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This is an important thread, thanks to all who contributed here over the years.

 

My question: as a US citizen employee working for a German company (which is not a US subsidiary, it is only German), I have my "SV-AN-Bescheinigungen" statements from payroll, and the payslips themselves showing social taxes, but no other certificate or proof that I paid into the German system while working here. 

 

Are these statements enough or must I get further certification from DRV that I paid in to social taxes while working? (and prove I don't owe social security in the US?)

 

 

 

 

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@c0usinlarry

 

The subject of the thread is the US Social Security tax levied on self-employed persons.

 

You are not self-employed.

 

The subject of the thread has no application or relevance to you.

 

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Well I can't seem to delete my question. I found, I think, the answer online. 

 

But contrary to advice above, the IRS says you're NOT supposed to submit a Schedule SE and put 0. It says "Do not complete Schedule SE. Instead, attach a copy of the statement to Form 1040 and enter “Exempt, see attached statement” on Form 1040, line 57."

 

By statement, they mean your Certificate of Coverage. 

 

My tax advisor used to just attached a note that I was exempt and mentioned all the treaties and laws, but then the IRS came back and wanted $10K in back self-employment payments. 

 

 

 

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On 6/21/2018, 3:22:46, CarolynS said:

But contrary to advice above, the IRS says you're NOT supposed to submit a Schedule SE and put 0. It says "Do not complete Schedule SE. Instead, attach a copy of the statement to Form 1040 and enter “Exempt, see attached statement” on Form 1040, line 57."

 

By statement, they mean your Certificate of Coverage. 

 

My tax advisor used to just attached a note that I was exempt and mentioned all the treaties and laws, but then the IRS came back and wanted $10K in back self-employment payments. 

 

 

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In my understanding, this and the advice above do not contradict each other. Strictly speaking (ideally), you have the Certificate of Coverage (and not the Schedule SE) to submit with your return, but if you need to submit your return by the deadline and have requested but not yet received the Certificate of Coverage, this may suffice as a stop-gap solution (to let them know somewhere/somehow what the situation is) until you get the Certificate of Coverage and can submit it later (whether as soon as you receive it, or upon request, should the IRS contact you).   

 

Did you end up having to pay the $10k in the end, or could you provide a Certificate of Coverage in the end to show that you were exempt?

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On 4/26/2016, 8:14:24, PandaMunich said:

It's either 60 contribution months to German public pension insurance or an equivalent contribution to a private pension insurance, this is laid down in §9 Absatz 2 Nr. 3 Aufenthaltsgesetz:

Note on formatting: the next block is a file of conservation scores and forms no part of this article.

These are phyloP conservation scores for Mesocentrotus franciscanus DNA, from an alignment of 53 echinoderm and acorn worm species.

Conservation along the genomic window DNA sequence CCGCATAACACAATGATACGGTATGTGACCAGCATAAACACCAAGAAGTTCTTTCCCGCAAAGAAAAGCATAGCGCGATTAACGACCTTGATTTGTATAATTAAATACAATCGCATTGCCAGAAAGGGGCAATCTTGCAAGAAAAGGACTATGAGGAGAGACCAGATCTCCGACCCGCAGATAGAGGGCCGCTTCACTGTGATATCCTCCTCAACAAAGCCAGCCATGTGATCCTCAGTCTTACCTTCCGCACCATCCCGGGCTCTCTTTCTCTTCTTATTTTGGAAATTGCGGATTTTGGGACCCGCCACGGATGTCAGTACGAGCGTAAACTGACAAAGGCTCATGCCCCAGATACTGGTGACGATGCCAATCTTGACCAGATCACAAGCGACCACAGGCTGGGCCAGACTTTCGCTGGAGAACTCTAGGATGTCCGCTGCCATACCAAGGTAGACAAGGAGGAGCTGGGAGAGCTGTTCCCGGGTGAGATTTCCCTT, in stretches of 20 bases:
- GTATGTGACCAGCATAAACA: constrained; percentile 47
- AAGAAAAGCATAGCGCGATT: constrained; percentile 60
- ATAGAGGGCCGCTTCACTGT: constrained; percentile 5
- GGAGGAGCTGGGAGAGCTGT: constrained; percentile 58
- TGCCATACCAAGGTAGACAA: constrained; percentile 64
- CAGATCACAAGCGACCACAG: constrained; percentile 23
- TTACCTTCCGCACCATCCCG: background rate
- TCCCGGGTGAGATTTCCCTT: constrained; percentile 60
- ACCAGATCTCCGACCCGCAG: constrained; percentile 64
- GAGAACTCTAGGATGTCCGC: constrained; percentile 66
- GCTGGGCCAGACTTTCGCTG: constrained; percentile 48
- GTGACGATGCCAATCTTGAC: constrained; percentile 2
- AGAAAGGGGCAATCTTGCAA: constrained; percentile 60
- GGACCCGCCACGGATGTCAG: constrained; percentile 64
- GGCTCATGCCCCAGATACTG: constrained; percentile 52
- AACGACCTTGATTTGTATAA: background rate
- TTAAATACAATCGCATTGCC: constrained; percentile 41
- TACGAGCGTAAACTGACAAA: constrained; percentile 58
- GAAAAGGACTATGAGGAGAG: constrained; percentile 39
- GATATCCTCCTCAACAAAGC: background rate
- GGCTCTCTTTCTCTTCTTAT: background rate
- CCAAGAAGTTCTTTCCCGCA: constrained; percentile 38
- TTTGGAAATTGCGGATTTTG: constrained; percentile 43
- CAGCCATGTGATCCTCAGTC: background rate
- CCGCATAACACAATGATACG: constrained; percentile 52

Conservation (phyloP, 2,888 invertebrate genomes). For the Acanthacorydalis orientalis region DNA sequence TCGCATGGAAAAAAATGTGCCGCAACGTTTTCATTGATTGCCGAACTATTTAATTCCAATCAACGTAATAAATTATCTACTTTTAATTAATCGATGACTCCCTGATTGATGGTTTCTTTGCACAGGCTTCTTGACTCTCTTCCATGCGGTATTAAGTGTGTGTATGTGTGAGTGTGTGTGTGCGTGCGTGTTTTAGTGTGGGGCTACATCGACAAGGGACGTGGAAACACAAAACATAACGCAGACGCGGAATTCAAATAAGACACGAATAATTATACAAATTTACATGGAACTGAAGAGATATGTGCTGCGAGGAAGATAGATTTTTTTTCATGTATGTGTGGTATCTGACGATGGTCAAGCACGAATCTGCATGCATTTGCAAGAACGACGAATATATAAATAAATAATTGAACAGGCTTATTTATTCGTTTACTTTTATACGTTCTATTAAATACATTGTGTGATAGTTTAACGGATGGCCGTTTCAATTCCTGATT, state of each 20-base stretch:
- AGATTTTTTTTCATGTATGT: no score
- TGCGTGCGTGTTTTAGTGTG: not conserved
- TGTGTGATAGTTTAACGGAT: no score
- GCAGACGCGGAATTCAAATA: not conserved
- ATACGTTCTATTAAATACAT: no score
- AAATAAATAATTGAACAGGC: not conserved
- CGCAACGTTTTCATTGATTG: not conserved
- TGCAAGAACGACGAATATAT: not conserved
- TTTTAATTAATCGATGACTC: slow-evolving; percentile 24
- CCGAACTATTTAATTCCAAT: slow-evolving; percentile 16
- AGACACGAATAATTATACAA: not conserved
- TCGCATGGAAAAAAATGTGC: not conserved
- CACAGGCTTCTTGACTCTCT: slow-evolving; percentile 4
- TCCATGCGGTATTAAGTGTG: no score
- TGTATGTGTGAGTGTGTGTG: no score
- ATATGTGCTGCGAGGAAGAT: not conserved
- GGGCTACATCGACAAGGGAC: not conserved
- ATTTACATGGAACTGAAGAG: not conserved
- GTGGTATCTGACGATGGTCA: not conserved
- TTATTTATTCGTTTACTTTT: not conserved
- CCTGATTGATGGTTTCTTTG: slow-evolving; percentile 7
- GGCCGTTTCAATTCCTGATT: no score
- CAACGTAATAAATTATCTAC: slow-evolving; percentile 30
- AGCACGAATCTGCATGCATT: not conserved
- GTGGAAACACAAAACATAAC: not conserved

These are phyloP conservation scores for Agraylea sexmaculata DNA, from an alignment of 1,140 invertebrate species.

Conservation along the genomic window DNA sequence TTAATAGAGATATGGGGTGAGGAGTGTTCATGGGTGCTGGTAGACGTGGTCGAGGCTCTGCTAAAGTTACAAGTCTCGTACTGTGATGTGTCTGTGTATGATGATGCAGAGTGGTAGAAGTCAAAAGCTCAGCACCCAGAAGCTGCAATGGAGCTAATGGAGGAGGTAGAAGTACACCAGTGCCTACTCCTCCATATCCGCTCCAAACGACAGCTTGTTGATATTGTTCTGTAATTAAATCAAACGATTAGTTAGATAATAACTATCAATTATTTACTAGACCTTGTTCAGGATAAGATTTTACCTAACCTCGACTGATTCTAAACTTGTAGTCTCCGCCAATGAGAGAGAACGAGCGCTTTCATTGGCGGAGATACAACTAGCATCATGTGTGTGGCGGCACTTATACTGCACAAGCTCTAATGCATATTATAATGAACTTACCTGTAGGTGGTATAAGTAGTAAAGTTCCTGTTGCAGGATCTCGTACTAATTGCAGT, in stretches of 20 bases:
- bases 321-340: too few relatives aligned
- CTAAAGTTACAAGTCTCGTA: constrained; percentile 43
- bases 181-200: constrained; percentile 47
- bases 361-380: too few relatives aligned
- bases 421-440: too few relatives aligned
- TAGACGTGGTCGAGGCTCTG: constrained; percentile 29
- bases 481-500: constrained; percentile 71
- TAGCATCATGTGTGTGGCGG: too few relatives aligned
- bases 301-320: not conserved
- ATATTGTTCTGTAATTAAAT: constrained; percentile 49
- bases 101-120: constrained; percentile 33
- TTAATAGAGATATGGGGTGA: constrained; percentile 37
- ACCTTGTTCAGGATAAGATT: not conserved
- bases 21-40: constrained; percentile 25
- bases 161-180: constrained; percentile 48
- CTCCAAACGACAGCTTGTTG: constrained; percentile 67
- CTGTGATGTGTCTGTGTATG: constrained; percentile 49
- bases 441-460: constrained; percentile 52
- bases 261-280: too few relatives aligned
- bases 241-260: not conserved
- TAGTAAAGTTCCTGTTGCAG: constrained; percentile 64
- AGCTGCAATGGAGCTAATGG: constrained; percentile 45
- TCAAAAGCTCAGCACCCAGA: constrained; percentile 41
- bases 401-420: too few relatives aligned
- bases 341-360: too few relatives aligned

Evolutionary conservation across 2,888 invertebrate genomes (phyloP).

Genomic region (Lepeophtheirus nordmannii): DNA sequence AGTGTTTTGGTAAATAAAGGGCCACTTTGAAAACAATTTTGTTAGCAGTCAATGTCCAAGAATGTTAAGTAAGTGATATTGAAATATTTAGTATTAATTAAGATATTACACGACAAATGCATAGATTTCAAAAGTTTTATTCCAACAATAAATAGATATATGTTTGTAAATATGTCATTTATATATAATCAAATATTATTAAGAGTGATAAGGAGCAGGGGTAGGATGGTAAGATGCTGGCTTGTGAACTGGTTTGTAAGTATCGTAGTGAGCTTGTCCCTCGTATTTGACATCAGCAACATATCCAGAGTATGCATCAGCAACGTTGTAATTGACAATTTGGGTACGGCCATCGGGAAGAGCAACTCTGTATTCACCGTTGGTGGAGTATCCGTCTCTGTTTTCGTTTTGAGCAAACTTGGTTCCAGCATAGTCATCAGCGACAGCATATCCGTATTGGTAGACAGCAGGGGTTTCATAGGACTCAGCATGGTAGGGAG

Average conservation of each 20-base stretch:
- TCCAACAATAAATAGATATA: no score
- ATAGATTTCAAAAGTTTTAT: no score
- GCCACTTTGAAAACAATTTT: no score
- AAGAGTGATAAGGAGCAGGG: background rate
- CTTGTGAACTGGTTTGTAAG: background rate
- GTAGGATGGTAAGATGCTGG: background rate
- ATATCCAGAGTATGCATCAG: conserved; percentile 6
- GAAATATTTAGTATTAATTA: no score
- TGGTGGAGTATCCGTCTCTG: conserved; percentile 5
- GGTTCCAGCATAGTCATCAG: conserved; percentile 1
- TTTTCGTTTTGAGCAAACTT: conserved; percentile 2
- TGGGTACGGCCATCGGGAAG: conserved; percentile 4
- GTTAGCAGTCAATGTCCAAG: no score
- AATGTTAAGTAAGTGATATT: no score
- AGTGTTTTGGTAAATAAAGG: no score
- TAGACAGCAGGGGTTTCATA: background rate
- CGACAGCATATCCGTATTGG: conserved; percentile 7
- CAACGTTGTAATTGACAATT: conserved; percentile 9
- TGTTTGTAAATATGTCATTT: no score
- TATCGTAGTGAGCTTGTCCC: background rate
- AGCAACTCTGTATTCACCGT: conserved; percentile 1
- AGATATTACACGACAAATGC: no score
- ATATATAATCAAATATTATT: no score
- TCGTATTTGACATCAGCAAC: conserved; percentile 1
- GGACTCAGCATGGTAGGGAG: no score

"(2) Einem Ausländer ist die Niederlassungserlaubnis zu erteilen, wenn

3. er mindestens 60 Monate Pflichtbeiträge oder freiwillige Beiträge zur gesetzlichen Rentenversicherung geleistet hat oder Aufwendungen für einen Anspruch auf vergleichbare Leistungen einer Versicherungs- oder Versorgungseinrichtung oder eines Versicherungsunternehmens nachweist; berufliche Ausfallzeiten auf Grund von Kinderbetreuung oder häuslicher Pflege werden entsprechend angerechnet,"

In other words a US retiree seeking PR in Germany can count US Social Security in lieu of German Social Security? The idea is that one should have a means of guaranteed support in old age? 

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Hey everyone, I've been lurking on these forums for awhile, and have found this thread to be very useful in preparing my U.S taxes this year. I wanted to take a moment to sum up everything I did this year here for future readers and also to make sure I have completed everything correctly before I send it off.

 

A bit about my background as its relevant for tax purposes: I moved to Potsdam, Germany in December 2016, registered for my residency and opened a Gewerbe. I'm a dual citizen so I thankfully didn't have to worry about visas. This was my first time living here though so there was a lot to learn. I was a boatbuilder by trade in the United States, and submitted documents with the Handwerkskammer to establish equivalency but I knew it would take some time (it took over a year and I was only given partial equivalency), so my Gewerbe is listed only as a Kulissenbau und Dekorateur as these are not protected trades and I had a contact to hook me up with work in this field. I would echo the persistent advice preached here to learn as much German as you can before you come, because it still won't be enough. I was lucky to have a German friend to help me with paperwork and bureaucratic hoops. I filed my German taxes with Buhl and it seemed to go fine.

 

Let's move on to U.S. taxes. So for me, as a new self-employed small business owner making a modest sum, I am sending the following forms to Uncle Sam:

 

1040  (IRS doc, the standard tax return)

Schedule C-EZ  (IRS doc, to log my self-employment income)

2555  (IRS doc, to claim the foreign earned income exclusion from the IRS)